Friends of Lewis & Clark Remembered
John “Jack” Crampton, professor emeritus of political science, died November 30, 2013, at Terwilliger Plaza in Portland. A member of the political science department from 1959 until his retirement in 1988, Crampton was a memorable teacher who influenced generations of Lewis & Clark students. After serving in the U.S. infantry in World War II, Crampton graduated magna cum laude from the University of Minnesota in 1947. After graduation, he worked as a newspaper reporter in his home state of Minnesota, then went on to earn his master’s degree in comparative government at Boston University and his PhD at the University of California at Berkeley in 1958. After teaching at a number of schools, including Colorado College, the University of California at Santa Barbara, and the University of Washington, he joined the Lewis & Clark faculty in 1959.
Crampton had wide-ranging interests as a teacher and scholar, including U.S. government, comparative politics, U.S. military policy, and civil rights. His interests did not stop, however, at the boundaries of his discipline. Don Balmer, Dubach Professor Emeritus of Political Science, characterized his teaching in this way: “His lectures and class sessions were jam-packed with the very latest research data and broadest selection of relevant materials—poetry, novels, paintings, photographs, recordings.”
Students found his courses challenging and sometimes life-changing. His tough grading was legendary, as was his serious engagement of student work. “Jack Crampton will be appropriately remembered for setting high standards for himself, his students, and his colleagues,” says Balmer.
Jack is survived by his wife of 64 years, Georgia Ronan Crampton.
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Ralph Holman JD ’37, Lewis & Clark life trustee and former Oregon Supreme Court justice, died September 3, 2013, at age 99. He was the oldest living alumnus of Lewis & Clark Law School.
A 1937 graduate of the law school, Holman served in the Navy in World War II and was a practicing attorney and trial judge before being elected to the Oregon Supreme Court in 1965. He served on the state’s highest court until 1980.
Holman also gave many years of devoted service to Lewis & Clark, chairing the law school’s budget committee before the merger with the college in 1965 and serving as a trustee of the college from 1983 to 1994. Upon his retirement from active board service, Holman was elected a life trustee and remained involved with the law school and college through the many years that followed. He won the college’s prestigious Watzek Award in 1980 and the law school’s Distinguished Graduate Award in 1982.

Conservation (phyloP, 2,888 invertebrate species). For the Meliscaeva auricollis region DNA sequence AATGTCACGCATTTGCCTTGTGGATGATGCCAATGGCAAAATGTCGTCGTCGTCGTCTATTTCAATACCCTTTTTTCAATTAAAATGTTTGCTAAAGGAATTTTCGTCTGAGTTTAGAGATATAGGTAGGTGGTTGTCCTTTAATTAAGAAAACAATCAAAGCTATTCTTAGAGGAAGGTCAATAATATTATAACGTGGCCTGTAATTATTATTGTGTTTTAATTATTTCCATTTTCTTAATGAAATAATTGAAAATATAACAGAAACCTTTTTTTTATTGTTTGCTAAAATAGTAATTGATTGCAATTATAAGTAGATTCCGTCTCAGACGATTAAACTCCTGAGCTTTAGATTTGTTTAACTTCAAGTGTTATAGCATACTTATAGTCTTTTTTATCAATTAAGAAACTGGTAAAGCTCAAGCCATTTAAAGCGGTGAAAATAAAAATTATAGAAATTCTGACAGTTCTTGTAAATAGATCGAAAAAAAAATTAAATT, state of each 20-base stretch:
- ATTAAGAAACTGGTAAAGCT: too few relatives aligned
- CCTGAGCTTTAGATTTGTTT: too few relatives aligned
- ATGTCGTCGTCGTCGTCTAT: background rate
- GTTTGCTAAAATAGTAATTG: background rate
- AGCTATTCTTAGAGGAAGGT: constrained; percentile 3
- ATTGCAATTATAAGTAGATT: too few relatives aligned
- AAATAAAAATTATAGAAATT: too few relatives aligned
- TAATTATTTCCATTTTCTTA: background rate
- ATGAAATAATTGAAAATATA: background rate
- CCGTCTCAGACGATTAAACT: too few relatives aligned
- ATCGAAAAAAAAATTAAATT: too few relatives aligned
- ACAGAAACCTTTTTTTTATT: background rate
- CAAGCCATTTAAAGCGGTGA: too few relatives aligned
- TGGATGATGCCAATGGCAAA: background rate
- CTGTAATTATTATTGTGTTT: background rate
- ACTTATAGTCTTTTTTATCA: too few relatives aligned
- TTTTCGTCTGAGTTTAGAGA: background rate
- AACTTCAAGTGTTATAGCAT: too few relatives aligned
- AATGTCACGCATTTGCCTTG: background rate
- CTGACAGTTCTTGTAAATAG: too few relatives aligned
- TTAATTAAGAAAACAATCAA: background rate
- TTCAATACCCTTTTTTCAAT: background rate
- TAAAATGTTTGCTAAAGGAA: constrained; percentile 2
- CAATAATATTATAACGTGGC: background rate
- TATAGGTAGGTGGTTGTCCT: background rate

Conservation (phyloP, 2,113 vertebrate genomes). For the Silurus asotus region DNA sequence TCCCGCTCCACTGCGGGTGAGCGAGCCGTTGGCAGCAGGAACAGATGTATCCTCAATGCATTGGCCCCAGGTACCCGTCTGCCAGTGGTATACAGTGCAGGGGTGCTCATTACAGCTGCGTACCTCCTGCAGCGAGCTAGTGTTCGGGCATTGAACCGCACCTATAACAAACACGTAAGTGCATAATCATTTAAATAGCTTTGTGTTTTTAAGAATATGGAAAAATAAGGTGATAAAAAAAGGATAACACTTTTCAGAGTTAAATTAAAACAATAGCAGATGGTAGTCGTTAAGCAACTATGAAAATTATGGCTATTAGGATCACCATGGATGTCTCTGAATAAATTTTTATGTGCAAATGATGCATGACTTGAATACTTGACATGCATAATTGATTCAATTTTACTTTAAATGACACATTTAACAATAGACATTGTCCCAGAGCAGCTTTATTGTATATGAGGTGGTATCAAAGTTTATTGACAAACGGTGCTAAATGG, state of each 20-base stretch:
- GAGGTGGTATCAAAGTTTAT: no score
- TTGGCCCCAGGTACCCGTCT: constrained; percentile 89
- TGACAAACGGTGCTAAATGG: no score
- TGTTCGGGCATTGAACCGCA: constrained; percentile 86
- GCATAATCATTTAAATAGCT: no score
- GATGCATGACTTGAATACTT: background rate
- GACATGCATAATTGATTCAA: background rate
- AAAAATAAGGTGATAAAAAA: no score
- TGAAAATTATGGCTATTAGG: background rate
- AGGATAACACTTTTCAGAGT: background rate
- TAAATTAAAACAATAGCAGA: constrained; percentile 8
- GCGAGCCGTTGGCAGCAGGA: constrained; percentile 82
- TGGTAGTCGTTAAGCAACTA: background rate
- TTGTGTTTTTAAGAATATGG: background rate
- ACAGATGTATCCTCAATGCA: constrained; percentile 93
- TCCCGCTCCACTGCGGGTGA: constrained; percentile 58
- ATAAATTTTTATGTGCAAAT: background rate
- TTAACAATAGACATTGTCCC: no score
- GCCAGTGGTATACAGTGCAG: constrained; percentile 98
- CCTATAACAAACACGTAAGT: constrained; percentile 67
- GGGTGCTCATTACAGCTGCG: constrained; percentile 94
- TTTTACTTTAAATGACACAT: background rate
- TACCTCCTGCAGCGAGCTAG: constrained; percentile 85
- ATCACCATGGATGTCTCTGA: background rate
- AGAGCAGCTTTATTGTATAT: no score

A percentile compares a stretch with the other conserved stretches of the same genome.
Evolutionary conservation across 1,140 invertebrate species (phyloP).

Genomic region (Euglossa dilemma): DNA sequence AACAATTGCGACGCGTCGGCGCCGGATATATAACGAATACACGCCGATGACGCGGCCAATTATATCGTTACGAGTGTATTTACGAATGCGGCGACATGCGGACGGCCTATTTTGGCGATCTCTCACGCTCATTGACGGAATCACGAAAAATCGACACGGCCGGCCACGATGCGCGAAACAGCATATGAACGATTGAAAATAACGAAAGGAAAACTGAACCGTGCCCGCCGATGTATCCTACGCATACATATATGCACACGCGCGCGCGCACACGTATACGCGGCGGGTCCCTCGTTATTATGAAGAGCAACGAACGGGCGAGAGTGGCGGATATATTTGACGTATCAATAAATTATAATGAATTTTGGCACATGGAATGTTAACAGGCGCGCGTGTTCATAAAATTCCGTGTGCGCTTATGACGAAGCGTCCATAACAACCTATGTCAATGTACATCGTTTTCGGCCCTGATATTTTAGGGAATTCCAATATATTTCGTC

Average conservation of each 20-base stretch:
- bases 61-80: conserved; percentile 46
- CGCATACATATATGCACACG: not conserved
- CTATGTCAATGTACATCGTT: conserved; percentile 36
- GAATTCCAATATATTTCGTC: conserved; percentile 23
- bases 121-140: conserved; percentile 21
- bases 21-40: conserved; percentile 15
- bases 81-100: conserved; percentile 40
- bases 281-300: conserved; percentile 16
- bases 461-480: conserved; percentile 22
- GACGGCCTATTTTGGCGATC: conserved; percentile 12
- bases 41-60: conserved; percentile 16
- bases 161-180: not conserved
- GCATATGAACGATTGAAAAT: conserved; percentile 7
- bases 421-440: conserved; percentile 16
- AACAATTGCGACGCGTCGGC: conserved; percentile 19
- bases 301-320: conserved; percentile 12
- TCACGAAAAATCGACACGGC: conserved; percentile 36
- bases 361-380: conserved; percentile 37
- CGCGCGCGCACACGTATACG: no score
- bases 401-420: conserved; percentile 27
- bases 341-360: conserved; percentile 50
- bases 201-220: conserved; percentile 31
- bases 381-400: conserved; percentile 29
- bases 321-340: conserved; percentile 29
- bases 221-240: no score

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Dorothy Stafford, a member of the Lewis & Clark community for more than 60 years, died October 17, 2013, at age 97.
Starting with her husband William Stafford’s appointment to the English department in 1947, Dorothy’s presence on Palatine Hill contributed to the positive evolution of the college over the last half-century. Dorothy was a friend to Lewis & Clark’s administration, trustees, faculty, and staff. She also taught many of the children of these families as an elementary school teacher in the Lake Oswego School District. Dorothy and Bill raised four children together: the late Bret Stafford; Kit Stafford BA ’75; Barbara Stafford Wilson BA ’79; and Kim Stafford, who has been a member of the graduate school faculty since 1979, founded the Northwest Writing Institute, and serves as literary executor of the Estate of William Stafford.
Born in Nebraska, Dorothy graduated from La Verne College in the early 1940s with a bachelor’s degree in education. During World War II, Dorothy met her future husband, William Stafford, while visiting a camp for conscientious objectors near Santa Barbara, California. Dorothy and Bill immediately connected over their love of literature. The couple married in 1943.
In 2008, Dorothy was instrumental in the generous donation of the William Stafford collection to Lewis & Clark. The archive represents the literary life of one of the most influential American poets of the last half of the 20th century. Its richness benefits both Lewis & Clark students and Stafford scholars.
Always the charming ambassador, Dorothy carried herself with grace, wit, and compassion. In recognition of her many contributions to Lewis & Clark, the college awarded her an honorary degree at commencement in spring 2013.
Adapted from a reflection by Doug Erickson, head of Special Collections and the William Stafford Archives at Lewis & Clark. He has been a friend of the Stafford family for more than 20 years.